Within the faculty of Social Sciences, many programs attract students, and they can pick from a wide range of topics to specialize in.

“The programs that attract the most interest nowadays are our Bachelor programs in politics, philosophy and economics- which are structured according to the Oxford style programs. Thanks to the changes in the UK and the world, our quality education with the affordable price tag is very appealing to students.”

Photo: Archive of magazine Forum/

But it is more than affordability and quality education that attracts students to Prague and Charles University. Semian says the programs offered within the faculty about international security are timely and important, especially given the current situation with the war in Ukraine. This gives international students the chance to learn hands-on and in real time about world issues.

But given the state of current affairs and Czechia’s proximity to the war, the university has been pressed to promote the safety of students to it’s potential international candidates.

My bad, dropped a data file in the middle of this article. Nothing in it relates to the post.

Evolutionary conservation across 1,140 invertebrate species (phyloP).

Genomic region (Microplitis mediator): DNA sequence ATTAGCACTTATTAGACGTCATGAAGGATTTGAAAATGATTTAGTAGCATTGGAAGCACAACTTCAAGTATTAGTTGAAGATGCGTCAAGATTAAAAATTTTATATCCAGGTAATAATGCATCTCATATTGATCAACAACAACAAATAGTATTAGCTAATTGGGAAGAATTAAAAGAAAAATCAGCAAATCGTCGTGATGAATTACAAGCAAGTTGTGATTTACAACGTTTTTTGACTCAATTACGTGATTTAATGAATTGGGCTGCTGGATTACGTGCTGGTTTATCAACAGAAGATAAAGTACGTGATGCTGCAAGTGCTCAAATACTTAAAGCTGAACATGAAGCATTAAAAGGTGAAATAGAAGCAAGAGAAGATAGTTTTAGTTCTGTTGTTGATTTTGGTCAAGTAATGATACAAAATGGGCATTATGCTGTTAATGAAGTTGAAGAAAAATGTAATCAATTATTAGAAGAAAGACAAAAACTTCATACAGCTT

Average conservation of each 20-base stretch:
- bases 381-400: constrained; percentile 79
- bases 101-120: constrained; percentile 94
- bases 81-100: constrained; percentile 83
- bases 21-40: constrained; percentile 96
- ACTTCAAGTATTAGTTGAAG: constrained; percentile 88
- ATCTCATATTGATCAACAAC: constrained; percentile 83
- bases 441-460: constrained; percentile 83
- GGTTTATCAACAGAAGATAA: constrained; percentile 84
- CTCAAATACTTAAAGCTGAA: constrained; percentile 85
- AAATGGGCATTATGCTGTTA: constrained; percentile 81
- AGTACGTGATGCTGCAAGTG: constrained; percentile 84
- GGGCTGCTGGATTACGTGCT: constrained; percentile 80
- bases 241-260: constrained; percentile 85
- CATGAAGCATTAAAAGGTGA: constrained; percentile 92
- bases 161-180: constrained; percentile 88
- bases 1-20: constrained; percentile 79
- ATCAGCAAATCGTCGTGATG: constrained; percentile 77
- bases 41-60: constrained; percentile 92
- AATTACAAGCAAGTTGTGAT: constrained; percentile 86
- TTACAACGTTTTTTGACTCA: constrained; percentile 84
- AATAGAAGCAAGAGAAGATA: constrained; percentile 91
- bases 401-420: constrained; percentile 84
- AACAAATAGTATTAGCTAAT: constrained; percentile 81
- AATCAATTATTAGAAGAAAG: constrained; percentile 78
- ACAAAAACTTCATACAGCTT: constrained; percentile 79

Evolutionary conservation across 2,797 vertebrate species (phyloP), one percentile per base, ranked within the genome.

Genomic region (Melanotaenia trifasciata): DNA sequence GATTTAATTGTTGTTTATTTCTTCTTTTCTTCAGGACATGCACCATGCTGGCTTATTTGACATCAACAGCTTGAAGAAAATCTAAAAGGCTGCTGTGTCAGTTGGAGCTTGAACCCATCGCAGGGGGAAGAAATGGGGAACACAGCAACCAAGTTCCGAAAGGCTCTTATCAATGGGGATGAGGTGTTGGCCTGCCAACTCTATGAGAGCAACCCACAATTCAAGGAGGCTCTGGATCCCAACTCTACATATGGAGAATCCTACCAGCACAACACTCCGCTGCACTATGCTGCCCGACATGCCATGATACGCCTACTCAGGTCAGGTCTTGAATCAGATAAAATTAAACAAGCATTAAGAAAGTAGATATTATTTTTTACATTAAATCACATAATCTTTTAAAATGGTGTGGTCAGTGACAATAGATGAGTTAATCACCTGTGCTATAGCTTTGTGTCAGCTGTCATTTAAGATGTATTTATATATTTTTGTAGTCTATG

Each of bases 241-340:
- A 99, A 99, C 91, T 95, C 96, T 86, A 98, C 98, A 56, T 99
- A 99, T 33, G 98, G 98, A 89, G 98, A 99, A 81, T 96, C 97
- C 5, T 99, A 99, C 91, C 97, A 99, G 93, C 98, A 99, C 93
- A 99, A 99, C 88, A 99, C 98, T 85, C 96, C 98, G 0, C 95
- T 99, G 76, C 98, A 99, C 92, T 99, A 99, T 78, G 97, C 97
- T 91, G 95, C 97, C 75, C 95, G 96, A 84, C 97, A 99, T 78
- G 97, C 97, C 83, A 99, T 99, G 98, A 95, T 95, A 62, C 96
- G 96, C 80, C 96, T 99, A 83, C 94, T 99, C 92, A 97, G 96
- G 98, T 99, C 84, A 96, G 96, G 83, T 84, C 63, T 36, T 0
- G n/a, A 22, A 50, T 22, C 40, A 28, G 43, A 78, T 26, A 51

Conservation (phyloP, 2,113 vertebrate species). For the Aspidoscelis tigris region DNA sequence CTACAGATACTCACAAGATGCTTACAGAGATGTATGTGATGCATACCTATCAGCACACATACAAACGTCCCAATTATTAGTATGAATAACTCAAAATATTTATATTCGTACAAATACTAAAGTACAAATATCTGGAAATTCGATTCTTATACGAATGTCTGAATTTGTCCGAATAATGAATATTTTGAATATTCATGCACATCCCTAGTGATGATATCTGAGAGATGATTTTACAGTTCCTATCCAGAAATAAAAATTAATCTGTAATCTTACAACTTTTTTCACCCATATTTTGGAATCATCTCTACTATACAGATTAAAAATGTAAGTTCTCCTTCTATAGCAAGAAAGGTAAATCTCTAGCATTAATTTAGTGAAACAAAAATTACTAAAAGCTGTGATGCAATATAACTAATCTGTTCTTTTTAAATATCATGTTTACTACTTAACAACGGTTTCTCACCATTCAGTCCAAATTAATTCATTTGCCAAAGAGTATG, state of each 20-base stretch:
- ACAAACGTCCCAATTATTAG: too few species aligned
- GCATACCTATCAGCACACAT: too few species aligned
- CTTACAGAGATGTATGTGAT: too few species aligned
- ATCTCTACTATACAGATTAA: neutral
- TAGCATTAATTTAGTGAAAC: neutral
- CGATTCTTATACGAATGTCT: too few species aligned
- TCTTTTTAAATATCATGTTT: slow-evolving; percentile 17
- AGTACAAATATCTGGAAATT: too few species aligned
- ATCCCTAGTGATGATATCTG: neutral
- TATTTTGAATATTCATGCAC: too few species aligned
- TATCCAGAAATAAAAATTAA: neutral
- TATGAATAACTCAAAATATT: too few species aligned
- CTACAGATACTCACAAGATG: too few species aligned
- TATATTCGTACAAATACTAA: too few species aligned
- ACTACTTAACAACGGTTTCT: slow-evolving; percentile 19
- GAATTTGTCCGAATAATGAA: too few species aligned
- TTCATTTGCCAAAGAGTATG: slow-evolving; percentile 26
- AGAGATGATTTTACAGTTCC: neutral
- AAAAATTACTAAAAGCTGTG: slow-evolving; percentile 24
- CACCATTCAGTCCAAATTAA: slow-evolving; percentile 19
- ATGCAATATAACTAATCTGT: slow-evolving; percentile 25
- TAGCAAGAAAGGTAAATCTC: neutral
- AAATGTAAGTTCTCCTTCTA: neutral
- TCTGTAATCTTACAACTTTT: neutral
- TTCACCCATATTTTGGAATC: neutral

“We have to employ a lot of effort to explain that Czechia is a safe state, and that Prague is one of the safest cities in the world. We have to put in a lot of effort to remind people that we are not Ukraine, and we are safe. Thanks to our efforts, we cannot see any drop in data that indicate less students.”

Photo: Archive of magazine Forum/

In fact, the number of international students is continuing to grow for the faculty, as Michal explains.

“What I can see from the data is that the number of students is increasing rapidly, and that the Czech international education market is rebuilding itself. There were quite a lot of international students before, even in the communist era, but the context was different. After 2000, Czech universities started exploring the market of international education again. Now they are restructuring and reconsidering the possibilities that it brings.”